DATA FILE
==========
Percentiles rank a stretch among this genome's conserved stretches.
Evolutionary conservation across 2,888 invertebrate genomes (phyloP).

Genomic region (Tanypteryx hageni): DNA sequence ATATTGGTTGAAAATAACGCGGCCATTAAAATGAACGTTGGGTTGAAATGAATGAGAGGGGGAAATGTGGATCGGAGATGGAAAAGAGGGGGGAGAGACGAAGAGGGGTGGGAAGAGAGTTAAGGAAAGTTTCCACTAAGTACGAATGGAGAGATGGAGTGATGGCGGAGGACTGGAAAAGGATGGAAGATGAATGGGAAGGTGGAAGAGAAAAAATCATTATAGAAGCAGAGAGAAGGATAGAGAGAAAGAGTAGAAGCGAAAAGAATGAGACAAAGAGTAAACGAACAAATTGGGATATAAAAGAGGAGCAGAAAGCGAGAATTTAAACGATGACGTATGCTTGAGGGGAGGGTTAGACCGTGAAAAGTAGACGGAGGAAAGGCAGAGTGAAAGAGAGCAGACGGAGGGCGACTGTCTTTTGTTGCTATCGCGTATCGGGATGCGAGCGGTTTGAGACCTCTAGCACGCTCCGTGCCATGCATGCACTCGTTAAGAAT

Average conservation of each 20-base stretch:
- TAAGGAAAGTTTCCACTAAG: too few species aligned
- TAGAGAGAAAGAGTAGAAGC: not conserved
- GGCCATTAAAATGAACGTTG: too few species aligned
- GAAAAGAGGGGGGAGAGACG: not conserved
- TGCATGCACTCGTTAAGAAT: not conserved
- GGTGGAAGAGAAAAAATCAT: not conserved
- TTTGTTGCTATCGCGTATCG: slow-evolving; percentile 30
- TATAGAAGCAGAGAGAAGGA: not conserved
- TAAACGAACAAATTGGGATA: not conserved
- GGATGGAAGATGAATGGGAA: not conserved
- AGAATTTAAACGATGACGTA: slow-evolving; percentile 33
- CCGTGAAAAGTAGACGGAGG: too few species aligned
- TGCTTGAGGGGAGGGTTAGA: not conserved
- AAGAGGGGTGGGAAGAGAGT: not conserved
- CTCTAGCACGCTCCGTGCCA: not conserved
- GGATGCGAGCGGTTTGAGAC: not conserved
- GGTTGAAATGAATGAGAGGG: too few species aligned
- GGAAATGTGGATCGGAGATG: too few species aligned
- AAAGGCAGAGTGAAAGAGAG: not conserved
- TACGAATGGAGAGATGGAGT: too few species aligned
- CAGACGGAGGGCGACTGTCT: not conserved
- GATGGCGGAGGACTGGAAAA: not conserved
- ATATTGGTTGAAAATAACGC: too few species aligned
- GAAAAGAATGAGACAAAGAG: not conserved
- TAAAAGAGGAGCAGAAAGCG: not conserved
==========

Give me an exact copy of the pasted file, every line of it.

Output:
Percentiles rank a stretch among this genome's conserved stretches.
Evolutionary conservation across 2,888 invertebrate genomes (phyloP).

Genomic region (Tanypteryx hageni): DNA sequence ATATTGGTTGAAAATAACGCGGCCATTAAAATGAACGTTGGGTTGAAATGAATGAGAGGGGGAAATGTGGATCGGAGATGGAAAAGAGGGGGGAGAGACGAAGAGGGGTGGGAAGAGAGTTAAGGAAAGTTTCCACTAAGTACGAATGGAGAGATGGAGTGATGGCGGAGGACTGGAAAAGGATGGAAGATGAATGGGAAGGTGGAAGAGAAAAAATCATTATAGAAGCAGAGAGAAGGATAGAGAGAAAGAGTAGAAGCGAAAAGAATGAGACAAAGAGTAAACGAACAAATTGGGATATAAAAGAGGAGCAGAAAGCGAGAATTTAAACGATGACGTATGCTTGAGGGGAGGGTTAGACCGTGAAAAGTAGACGGAGGAAAGGCAGAGTGAAAGAGAGCAGACGGAGGGCGACTGTCTTTTGTTGCTATCGCGTATCGGGATGCGAGCGGTTTGAGACCTCTAGCACGCTCCGTGCCATGCATGCACTCGTTAAGAAT

Average conservation of each 20-base stretch:
- TAAGGAAAGTTTCCACTAAG: too few species aligned
- TAGAGAGAAAGAGTAGAAGC: not conserved
- GGCCATTAAAATGAACGTTG: too few species aligned
- GAAAAGAGGGGGGAGAGACG: not conserved
- TGCATGCACTCGTTAAGAAT: not conserved
- GGTGGAAGAGAAAAAATCAT: not conserved
- TTTGTTGCTATCGCGTATCG: slow-evolving; percentile 30
- TATAGAAGCAGAGAGAAGGA: not conserved
- TAAACGAACAAATTGGGATA: not conserved
- GGATGGAAGATGAATGGGAA: not conserved
- AGAATTTAAACGATGACGTA: slow-evolving; percentile 33
- CCGTGAAAAGTAGACGGAGG: too few species aligned
- TGCTTGAGGGGAGGGTTAGA: not conserved
- AAGAGGGGTGGGAAGAGAGT: not conserved
- CTCTAGCACGCTCCGTGCCA: not conserved
- GGATGCGAGCGGTTTGAGAC: not conserved
- GGTTGAAATGAATGAGAGGG: too few species aligned
- GGAAATGTGGATCGGAGATG: too few species aligned
- AAAGGCAGAGTGAAAGAGAG: not conserved
- TACGAATGGAGAGATGGAGT: too few species aligned
- CAGACGGAGGGCGACTGTCT: not conserved
- GATGGCGGAGGACTGGAAAA: not conserved
- ATATTGGTTGAAAATAACGC: too few species aligned
- GAAAAGAATGAGACAAAGAG: not conserved
- TAAAAGAGGAGCAGAAAGCG: not conserved